Duane Morris LLP and the American Trade Association for Cannabis & Hemp (ATACH) today announced the first-ever partnership agreement between an American Lawyer (Am Law) 100 law firm and a cannabis trade association. Duane Morris LLP is a law firm with more than 800 attorneys in offices across the United States and internationally. It marks the largest and most significant law firm partnership with a cannabis trade association to date.
The Controlled Substances Act defines “marijuana” as: all parts of the plant Cannabis sativa L., whether growing or not; the seeds thereof; the resin extracted from any part of such plant; and every compound, manufacture, salt, derivative, mixture, or preparation of such plant, its seeds or resin. Such term does not include the mature stalks of such plant, fiber produced from such stalks, oil or cake made from the seeds of such plant, any other compound, manufacture, salt, derivative, mixture, or preparation of such mature stalks (except the resin extracted therefrom), fiber, oil, or cake, or the sterilized seed of such plant which is incapable of germination.
The DEA has recently affirmed its position that CBD sourced from the parts of the plant that are included in the definition of marijuana are unlawful. This is true even if the CBD does not contain any THC. CBD derived from the excluded parts of the marijuana plant does not violate federal law. Were it to investigate/prosecute a business or individual for possessing CBD, the DEA would place the onus on the target to prove the CBD was sourced from the lawful parts of the plant.
Just like THC-containing products that are lawful under a state’s marijuana laws, CBD that may be lawful under a state’s marijuana laws, is still federally unlawful if sourced from the parts of the plant included in the definition of marijuana.
Following guidelines already in place at the New York Department of Health, Gov. Andrew Cuomo signed a bill last month formally adding “acute pain management” to its list of conditions for which medical cannabis can be prescribed. This change is important since it allows doctors to offer cannabis as an alternative to opioids for acute pain, not just chronic pain, which was previously added to the list. Substance use disorder sufferers also would be permitted under the bill to obtain medical cannabis to manage their pain, again with the hope of avoiding the use of opioids.
We need not recite the well-documented human destruction that has been caused by the US opioid epidemic. Not limited to those with addictive tendencies, many are innocently prescribed these drugs following surgeries or with other acute pain and become hooked. Now NY doctors will have a state legal alternative in these situations. And while there are no clear statistics yet, a study published by JAMA in April of this year concludes, “[L]iberalized prescribing of marijuana may result in decreased use of opioids, and hence, fewer subsequent opioid-related overdose events.” In this population-based, cross-sectional study using Medicaid prescription data for 2011 to 2016, medical marijuana laws and adult-use marijuana laws were associated with lower opioid prescribing rates.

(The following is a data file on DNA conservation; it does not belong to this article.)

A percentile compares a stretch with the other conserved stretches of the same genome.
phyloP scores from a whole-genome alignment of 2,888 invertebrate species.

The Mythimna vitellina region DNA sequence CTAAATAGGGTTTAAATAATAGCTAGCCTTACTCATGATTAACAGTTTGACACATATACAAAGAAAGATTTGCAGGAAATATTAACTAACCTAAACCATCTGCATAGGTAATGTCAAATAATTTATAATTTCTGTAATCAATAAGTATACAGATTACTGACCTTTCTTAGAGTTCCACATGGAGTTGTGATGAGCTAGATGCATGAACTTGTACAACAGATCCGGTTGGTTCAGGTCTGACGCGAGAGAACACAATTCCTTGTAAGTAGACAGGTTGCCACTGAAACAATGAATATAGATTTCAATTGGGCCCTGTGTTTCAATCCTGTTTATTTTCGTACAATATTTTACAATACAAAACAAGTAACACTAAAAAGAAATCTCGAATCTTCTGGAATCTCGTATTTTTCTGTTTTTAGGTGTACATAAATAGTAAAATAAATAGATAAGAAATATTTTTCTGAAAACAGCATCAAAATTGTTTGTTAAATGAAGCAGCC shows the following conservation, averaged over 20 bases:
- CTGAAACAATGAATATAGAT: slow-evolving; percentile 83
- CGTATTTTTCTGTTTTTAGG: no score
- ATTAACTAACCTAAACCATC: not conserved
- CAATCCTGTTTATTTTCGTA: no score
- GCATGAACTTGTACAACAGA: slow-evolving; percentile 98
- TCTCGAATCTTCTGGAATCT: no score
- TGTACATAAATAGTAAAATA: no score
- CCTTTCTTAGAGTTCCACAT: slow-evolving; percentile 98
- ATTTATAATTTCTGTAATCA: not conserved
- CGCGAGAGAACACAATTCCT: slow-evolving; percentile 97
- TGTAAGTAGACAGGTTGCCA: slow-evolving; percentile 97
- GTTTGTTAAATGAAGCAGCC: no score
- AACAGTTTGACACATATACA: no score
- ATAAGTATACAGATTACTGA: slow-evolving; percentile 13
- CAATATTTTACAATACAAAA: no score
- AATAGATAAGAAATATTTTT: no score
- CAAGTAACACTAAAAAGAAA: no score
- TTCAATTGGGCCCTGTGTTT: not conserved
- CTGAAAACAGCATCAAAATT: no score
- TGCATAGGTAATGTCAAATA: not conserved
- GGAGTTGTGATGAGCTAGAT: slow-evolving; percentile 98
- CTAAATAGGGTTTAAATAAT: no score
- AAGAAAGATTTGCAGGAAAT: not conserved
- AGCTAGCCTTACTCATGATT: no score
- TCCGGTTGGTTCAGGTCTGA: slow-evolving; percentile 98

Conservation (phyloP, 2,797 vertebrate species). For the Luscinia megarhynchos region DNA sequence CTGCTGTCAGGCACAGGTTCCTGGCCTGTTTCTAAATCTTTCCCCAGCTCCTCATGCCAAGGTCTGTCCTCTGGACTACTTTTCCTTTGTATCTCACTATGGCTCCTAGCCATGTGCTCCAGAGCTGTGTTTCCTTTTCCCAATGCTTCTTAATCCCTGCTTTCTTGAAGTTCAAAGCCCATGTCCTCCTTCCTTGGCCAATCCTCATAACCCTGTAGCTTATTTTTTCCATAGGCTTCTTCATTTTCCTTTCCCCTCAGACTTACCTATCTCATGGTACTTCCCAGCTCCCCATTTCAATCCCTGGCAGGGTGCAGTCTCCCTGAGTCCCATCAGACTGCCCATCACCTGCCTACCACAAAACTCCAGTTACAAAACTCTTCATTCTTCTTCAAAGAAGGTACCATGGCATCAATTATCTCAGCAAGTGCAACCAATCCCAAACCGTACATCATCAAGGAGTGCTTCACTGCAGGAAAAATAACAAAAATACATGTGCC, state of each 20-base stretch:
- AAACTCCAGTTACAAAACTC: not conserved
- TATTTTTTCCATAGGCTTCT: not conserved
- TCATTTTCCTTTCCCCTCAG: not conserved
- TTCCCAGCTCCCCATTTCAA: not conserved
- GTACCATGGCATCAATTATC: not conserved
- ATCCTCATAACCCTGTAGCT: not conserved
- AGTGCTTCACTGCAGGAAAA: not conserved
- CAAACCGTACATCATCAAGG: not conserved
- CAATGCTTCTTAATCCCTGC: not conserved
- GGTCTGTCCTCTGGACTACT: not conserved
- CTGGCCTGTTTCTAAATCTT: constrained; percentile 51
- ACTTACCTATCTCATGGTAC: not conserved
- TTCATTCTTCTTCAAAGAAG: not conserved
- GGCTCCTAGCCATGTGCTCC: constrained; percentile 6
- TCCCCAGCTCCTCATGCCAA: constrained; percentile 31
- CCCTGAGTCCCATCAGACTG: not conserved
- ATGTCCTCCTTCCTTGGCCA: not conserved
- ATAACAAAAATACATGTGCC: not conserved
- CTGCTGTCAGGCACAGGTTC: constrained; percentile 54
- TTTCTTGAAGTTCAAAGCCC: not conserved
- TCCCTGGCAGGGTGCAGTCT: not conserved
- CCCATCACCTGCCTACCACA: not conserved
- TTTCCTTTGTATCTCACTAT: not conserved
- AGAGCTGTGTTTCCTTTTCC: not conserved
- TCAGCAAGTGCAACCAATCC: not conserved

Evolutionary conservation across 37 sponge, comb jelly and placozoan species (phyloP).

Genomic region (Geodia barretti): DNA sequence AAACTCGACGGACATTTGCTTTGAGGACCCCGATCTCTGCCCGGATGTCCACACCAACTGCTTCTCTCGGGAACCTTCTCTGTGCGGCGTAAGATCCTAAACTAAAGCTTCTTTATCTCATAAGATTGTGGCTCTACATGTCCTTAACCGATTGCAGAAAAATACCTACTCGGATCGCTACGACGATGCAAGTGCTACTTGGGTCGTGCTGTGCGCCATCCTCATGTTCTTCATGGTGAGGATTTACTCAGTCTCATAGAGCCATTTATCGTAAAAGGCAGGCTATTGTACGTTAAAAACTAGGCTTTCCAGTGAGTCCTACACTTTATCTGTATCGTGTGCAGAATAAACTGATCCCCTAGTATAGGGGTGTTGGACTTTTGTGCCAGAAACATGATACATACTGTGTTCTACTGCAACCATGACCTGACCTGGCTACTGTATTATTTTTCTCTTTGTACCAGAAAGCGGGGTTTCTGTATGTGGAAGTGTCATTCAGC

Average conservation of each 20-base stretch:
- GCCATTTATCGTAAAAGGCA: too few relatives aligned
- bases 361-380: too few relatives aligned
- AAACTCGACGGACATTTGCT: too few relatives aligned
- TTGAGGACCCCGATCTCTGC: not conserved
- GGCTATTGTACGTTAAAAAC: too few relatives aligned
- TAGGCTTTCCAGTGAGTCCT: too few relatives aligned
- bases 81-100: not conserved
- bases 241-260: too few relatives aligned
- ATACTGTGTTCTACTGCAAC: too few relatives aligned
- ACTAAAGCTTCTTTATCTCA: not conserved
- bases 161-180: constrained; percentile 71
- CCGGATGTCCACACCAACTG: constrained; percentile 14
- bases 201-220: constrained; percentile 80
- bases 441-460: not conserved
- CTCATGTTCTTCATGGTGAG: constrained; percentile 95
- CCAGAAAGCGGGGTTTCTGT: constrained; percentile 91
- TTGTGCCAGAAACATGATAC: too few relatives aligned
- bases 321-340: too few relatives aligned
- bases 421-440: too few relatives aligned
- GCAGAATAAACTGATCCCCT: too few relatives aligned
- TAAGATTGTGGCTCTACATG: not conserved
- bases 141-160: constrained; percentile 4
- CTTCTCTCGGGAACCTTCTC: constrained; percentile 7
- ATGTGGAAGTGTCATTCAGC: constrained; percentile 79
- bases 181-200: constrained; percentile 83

As we know, Gov. Cuomo in the last year or so has gone from considering cannabis a gateway drug to appearing to support adult use legislation, which is currently being drafted by a task force he commissioned. If he wins reelection in November, which is widely expected, many believe he will support such legislation if passed. His Republican opponent, Marc Molinaro, previously supported adult use legalization but recently has been stopping short, agreeing with the availability of medical cannabis and decriminalization to avoid cannabis users facing jail time.
The inaugural list honors individuals “who are involved in all areas of cannabis law from helping regulate the marketing to providing licensing to new companies.” Duane Morris is one of only three Am Law 100 firms represented on the list.
To read the full press release, please visit the Duane Morris website.
A video replay of the webinar “Hot Topics for Healthcare Facilities and the Utilization of Medical Cannabis” is available to view.
Duane Morris partner David N. Feldman, of the New York office, was interviewed by the Cannabis Financial Network Media Group discussing the firm’s cannabis practice at Kahner Global’s 2018 Cannabrunch, held during the 4th Annual Cannabis Private Investment Summit hosted by the New York office on September 13.